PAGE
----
“Amy, straighten your right elbow all the way,” the pint sized instructor called into the microphone.
Looking up from my position bent parallel to the floor, I froze mid-tricep extension and caught a glimpse in the mirror of my crooked elbow bent up to the sky. I smiled at her and shook my head no.
“That’s right!,” she mouthed enthusiastically and gave me a wink.
And right there I was snapped back. . .
Back to a time when I was a hot-headed nineteen-year-old who thought it was not important to be able to bend and straighten her right arm.
I was a freshmen in college and had just fallen and broken my elbow due to a toxic combination of chunky Steve Madden platforms and Natty Ice beer. (Throw in SAE late nights and a cute lacrosse player nursing it with ice, forget it, there was no going to the hospital promptly for me.)
By the time I’d started physical therapy, there was so much scar tissue that my arm was completely stiff like a Barbie’s. (Finally! Like a Barbie! Except our similarities stopped with freakish immobile limbs.)
I spent the summer between my freshmen and sophomore years being tied to a table like Frankenstein (to bend), being hung by a pole (to straighten), while literally crying and screaming in pain three days a week and popping pain pills when I got home. (Fun!)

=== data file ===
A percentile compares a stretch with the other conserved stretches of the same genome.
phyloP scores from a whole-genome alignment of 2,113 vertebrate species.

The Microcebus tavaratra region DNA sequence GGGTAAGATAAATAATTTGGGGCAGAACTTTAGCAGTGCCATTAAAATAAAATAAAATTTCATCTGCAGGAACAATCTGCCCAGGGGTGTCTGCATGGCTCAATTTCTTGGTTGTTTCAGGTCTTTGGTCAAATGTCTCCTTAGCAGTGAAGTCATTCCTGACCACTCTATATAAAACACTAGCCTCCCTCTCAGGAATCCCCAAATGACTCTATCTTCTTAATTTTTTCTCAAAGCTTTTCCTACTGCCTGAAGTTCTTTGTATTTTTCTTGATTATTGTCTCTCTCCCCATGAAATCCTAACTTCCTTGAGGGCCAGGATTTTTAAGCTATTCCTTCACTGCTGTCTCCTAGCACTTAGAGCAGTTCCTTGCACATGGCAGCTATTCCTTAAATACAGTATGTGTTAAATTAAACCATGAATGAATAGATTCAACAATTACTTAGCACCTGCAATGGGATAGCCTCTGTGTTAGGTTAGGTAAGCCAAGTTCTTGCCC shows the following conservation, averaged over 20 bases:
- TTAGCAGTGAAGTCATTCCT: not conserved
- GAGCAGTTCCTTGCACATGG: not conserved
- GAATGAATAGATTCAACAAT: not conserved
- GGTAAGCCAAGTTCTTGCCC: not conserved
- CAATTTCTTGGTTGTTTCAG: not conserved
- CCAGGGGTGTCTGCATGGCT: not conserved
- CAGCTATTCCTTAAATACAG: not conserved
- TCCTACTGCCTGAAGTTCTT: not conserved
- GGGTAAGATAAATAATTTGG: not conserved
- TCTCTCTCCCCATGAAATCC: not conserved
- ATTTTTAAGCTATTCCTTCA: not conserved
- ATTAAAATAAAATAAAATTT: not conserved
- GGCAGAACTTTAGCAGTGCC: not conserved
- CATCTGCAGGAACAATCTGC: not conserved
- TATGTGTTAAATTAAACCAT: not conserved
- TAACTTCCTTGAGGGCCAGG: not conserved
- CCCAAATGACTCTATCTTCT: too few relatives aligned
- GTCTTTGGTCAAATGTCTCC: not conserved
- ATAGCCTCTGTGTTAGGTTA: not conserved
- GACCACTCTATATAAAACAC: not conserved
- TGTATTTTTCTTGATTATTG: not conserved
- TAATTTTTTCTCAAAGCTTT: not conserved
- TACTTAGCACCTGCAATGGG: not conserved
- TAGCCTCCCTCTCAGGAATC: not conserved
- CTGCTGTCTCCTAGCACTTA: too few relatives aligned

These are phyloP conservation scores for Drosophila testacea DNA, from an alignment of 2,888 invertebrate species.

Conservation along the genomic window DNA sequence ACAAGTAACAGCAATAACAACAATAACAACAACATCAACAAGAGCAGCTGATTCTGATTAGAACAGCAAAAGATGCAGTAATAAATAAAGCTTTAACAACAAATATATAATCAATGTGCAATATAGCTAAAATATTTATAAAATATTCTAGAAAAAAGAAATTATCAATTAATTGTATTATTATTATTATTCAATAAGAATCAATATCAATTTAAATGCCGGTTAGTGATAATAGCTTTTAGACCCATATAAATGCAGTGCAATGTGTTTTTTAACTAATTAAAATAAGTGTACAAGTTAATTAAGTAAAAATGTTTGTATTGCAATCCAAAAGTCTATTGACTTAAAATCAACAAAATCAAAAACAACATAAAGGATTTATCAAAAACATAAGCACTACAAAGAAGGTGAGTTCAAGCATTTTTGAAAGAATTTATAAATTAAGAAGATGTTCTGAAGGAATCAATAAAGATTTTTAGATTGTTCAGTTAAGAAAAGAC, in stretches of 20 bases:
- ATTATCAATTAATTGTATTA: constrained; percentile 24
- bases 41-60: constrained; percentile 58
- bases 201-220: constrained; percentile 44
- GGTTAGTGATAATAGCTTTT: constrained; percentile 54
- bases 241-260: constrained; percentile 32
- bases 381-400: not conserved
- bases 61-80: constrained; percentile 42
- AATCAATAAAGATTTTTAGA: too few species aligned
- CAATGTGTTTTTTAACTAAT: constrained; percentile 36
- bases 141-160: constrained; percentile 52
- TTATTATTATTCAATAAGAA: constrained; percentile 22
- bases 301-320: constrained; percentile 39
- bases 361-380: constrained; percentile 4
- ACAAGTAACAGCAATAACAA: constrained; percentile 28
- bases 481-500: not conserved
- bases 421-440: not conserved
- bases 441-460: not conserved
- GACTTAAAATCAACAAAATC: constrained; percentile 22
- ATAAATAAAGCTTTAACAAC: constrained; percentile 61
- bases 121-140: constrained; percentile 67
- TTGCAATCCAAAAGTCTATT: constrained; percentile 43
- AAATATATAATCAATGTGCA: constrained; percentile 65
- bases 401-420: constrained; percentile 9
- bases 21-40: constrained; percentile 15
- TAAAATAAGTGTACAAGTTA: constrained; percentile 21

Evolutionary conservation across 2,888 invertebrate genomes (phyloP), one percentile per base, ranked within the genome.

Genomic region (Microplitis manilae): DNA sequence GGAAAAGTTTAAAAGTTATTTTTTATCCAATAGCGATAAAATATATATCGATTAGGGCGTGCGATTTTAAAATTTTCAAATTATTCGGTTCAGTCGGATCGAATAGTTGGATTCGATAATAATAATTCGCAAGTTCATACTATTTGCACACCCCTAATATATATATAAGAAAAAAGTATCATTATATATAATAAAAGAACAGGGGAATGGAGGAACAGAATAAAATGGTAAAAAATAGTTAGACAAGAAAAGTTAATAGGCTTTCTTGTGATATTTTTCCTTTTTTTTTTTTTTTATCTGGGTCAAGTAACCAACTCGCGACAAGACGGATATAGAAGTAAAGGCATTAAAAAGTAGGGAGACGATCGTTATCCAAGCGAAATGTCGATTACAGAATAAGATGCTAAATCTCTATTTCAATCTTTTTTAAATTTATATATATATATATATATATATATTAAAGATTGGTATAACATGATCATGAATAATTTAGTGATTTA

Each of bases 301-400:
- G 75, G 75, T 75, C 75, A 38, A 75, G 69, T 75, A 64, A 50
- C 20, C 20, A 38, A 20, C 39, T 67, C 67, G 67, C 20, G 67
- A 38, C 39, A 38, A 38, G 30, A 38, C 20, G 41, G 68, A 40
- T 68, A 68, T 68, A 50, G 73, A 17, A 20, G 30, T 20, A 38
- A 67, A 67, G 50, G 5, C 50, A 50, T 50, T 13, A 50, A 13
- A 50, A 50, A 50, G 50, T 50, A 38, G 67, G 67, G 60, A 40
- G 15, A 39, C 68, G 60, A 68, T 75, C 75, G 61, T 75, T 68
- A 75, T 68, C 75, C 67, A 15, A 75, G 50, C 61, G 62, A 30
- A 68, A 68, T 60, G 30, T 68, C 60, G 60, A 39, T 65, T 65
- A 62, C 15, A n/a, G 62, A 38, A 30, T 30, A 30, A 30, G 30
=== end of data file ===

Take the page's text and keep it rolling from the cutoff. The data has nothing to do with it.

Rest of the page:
“I’m not doing it anymore!” I would scream to Nanny. Yes, scream. And slam doors. Especially one time in particular when I wanted to skip my three sessions to go on a road trip with my friends back to the scene of the crime. (Smart!) “I’m fine! I don’t need it! Look!” And I would try to life my forearm with all of my might getting it up to, at most, a slight “c.” I was always slightly ambidextrous, I could eat with my left hand. I never wore a bra and was fine with a future of never snapping one. I was even getting used to my new life of party tricks, placing a red silo cup in my hand and trying to drink from it, a frat boy’s version of dangling a carrot.
. . . And there I was this morning at bar class. Able to do pushups. Able to bend and straighten my right elbow, mostly. I am able to hold you guys and carry you.
How stupid was I, I thought. Thank god I didn’t listen to me. . .
Outside in the parking lot I walked right up to a sparkling black Lexus RX and clicked on my key to open it. Nothing. Point click. Nothing. Point click. Nothing.
Then in a moment of shock and horror I realized, that’s not my car! I thought this stuff only happened in commercials!
I spun around with my eyes wide in disbelief looking for our banged up Mazda.
There it is.
When you are young you are dumb because you think you know everything, babies. Trust me, you do not.
When you are older, you are smart because you realize that you know so little. You approach life open, trying to figure it out, mindlessly walking up to cars that are light years nicer than yours in the parking lot, still hoping to learn.